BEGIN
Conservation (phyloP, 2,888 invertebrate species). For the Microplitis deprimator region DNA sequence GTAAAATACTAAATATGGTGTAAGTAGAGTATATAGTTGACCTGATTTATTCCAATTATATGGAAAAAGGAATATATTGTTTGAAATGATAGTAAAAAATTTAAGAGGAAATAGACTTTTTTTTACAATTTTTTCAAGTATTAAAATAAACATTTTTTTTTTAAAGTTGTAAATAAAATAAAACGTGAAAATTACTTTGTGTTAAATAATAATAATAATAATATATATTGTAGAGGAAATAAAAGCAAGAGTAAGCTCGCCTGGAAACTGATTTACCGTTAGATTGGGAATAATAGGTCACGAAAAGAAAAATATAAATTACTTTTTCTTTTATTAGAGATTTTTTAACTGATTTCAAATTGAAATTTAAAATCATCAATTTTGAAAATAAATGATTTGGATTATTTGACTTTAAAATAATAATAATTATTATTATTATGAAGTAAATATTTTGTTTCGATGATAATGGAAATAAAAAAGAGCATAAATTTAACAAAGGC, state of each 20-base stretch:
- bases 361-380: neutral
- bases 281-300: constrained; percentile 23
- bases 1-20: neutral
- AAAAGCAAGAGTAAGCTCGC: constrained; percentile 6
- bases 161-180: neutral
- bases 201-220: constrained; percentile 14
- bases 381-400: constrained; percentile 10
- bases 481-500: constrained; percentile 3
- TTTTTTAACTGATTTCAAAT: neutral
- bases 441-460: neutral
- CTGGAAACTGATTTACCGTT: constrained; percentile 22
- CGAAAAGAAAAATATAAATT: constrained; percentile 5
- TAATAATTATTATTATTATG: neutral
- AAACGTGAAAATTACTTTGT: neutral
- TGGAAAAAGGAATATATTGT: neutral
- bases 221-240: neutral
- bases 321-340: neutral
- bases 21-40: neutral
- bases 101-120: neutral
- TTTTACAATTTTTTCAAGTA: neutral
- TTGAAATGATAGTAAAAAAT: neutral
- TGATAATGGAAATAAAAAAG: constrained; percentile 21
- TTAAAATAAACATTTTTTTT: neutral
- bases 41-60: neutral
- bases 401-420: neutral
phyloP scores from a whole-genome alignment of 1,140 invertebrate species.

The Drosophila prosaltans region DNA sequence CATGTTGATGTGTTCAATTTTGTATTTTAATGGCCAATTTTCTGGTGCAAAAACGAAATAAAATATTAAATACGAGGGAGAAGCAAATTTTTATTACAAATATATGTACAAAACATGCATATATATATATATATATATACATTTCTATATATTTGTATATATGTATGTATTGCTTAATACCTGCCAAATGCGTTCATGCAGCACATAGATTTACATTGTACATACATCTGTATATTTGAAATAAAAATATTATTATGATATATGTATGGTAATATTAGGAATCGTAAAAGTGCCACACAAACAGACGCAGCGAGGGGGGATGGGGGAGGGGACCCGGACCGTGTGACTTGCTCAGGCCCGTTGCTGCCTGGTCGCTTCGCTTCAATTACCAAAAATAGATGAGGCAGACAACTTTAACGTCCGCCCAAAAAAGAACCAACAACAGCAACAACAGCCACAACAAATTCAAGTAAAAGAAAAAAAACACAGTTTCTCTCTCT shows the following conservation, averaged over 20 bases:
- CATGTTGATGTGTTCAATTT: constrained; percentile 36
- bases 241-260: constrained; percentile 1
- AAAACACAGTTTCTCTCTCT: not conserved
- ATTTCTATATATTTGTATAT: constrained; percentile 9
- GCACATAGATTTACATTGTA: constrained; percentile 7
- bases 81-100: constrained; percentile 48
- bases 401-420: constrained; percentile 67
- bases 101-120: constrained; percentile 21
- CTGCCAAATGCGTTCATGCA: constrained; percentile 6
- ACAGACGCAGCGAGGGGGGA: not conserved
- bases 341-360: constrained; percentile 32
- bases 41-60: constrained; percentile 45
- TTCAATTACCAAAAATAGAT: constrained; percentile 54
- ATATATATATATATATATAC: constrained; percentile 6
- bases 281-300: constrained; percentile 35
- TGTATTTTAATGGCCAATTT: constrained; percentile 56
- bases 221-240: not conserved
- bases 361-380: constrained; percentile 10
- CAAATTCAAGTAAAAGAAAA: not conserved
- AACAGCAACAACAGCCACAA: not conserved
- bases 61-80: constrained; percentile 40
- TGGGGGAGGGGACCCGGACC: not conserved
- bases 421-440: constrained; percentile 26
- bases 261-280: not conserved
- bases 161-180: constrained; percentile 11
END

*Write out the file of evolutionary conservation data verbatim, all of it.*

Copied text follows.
Conservation (phyloP, 2,888 invertebrate species). For the Microplitis deprimator region DNA sequence GTAAAATACTAAATATGGTGTAAGTAGAGTATATAGTTGACCTGATTTATTCCAATTATATGGAAAAAGGAATATATTGTTTGAAATGATAGTAAAAAATTTAAGAGGAAATAGACTTTTTTTTACAATTTTTTCAAGTATTAAAATAAACATTTTTTTTTTAAAGTTGTAAATAAAATAAAACGTGAAAATTACTTTGTGTTAAATAATAATAATAATAATATATATTGTAGAGGAAATAAAAGCAAGAGTAAGCTCGCCTGGAAACTGATTTACCGTTAGATTGGGAATAATAGGTCACGAAAAGAAAAATATAAATTACTTTTTCTTTTATTAGAGATTTTTTAACTGATTTCAAATTGAAATTTAAAATCATCAATTTTGAAAATAAATGATTTGGATTATTTGACTTTAAAATAATAATAATTATTATTATTATGAAGTAAATATTTTGTTTCGATGATAATGGAAATAAAAAAGAGCATAAATTTAACAAAGGC, state of each 20-base stretch:
- bases 361-380: neutral
- bases 281-300: constrained; percentile 23
- bases 1-20: neutral
- AAAAGCAAGAGTAAGCTCGC: constrained; percentile 6
- bases 161-180: neutral
- bases 201-220: constrained; percentile 14
- bases 381-400: constrained; percentile 10
- bases 481-500: constrained; percentile 3
- TTTTTTAACTGATTTCAAAT: neutral
- bases 441-460: neutral
- CTGGAAACTGATTTACCGTT: constrained; percentile 22
- CGAAAAGAAAAATATAAATT: constrained; percentile 5
- TAATAATTATTATTATTATG: neutral
- AAACGTGAAAATTACTTTGT: neutral
- TGGAAAAAGGAATATATTGT: neutral
- bases 221-240: neutral
- bases 321-340: neutral
- bases 21-40: neutral
- bases 101-120: neutral
- TTTTACAATTTTTTCAAGTA: neutral
- TTGAAATGATAGTAAAAAAT: neutral
- TGATAATGGAAATAAAAAAG: constrained; percentile 21
- TTAAAATAAACATTTTTTTT: neutral
- bases 41-60: neutral
- bases 401-420: neutral
phyloP scores from a whole-genome alignment of 1,140 invertebrate species.

The Drosophila prosaltans region DNA sequence CATGTTGATGTGTTCAATTTTGTATTTTAATGGCCAATTTTCTGGTGCAAAAACGAAATAAAATATTAAATACGAGGGAGAAGCAAATTTTTATTACAAATATATGTACAAAACATGCATATATATATATATATATATACATTTCTATATATTTGTATATATGTATGTATTGCTTAATACCTGCCAAATGCGTTCATGCAGCACATAGATTTACATTGTACATACATCTGTATATTTGAAATAAAAATATTATTATGATATATGTATGGTAATATTAGGAATCGTAAAAGTGCCACACAAACAGACGCAGCGAGGGGGGATGGGGGAGGGGACCCGGACCGTGTGACTTGCTCAGGCCCGTTGCTGCCTGGTCGCTTCGCTTCAATTACCAAAAATAGATGAGGCAGACAACTTTAACGTCCGCCCAAAAAAGAACCAACAACAGCAACAACAGCCACAACAAATTCAAGTAAAAGAAAAAAAACACAGTTTCTCTCTCT shows the following conservation, averaged over 20 bases:
- CATGTTGATGTGTTCAATTT: constrained; percentile 36
- bases 241-260: constrained; percentile 1
- AAAACACAGTTTCTCTCTCT: not conserved
- ATTTCTATATATTTGTATAT: constrained; percentile 9
- GCACATAGATTTACATTGTA: constrained; percentile 7
- bases 81-100: constrained; percentile 48
- bases 401-420: constrained; percentile 67
- bases 101-120: constrained; percentile 21
- CTGCCAAATGCGTTCATGCA: constrained; percentile 6
- ACAGACGCAGCGAGGGGGGA: not conserved
- bases 341-360: constrained; percentile 32
- bases 41-60: constrained; percentile 45
- TTCAATTACCAAAAATAGAT: constrained; percentile 54
- ATATATATATATATATATAC: constrained; percentile 6
- bases 281-300: constrained; percentile 35
- TGTATTTTAATGGCCAATTT: constrained; percentile 56
- bases 221-240: not conserved
- bases 361-380: constrained; percentile 10
- CAAATTCAAGTAAAAGAAAA: not conserved
- AACAGCAACAACAGCCACAA: not conserved
- bases 61-80: constrained; percentile 40
- TGGGGGAGGGGACCCGGACC: not conserved
- bases 421-440: constrained; percentile 26
- bases 261-280: not conserved
- bases 161-180: constrained; percentile 11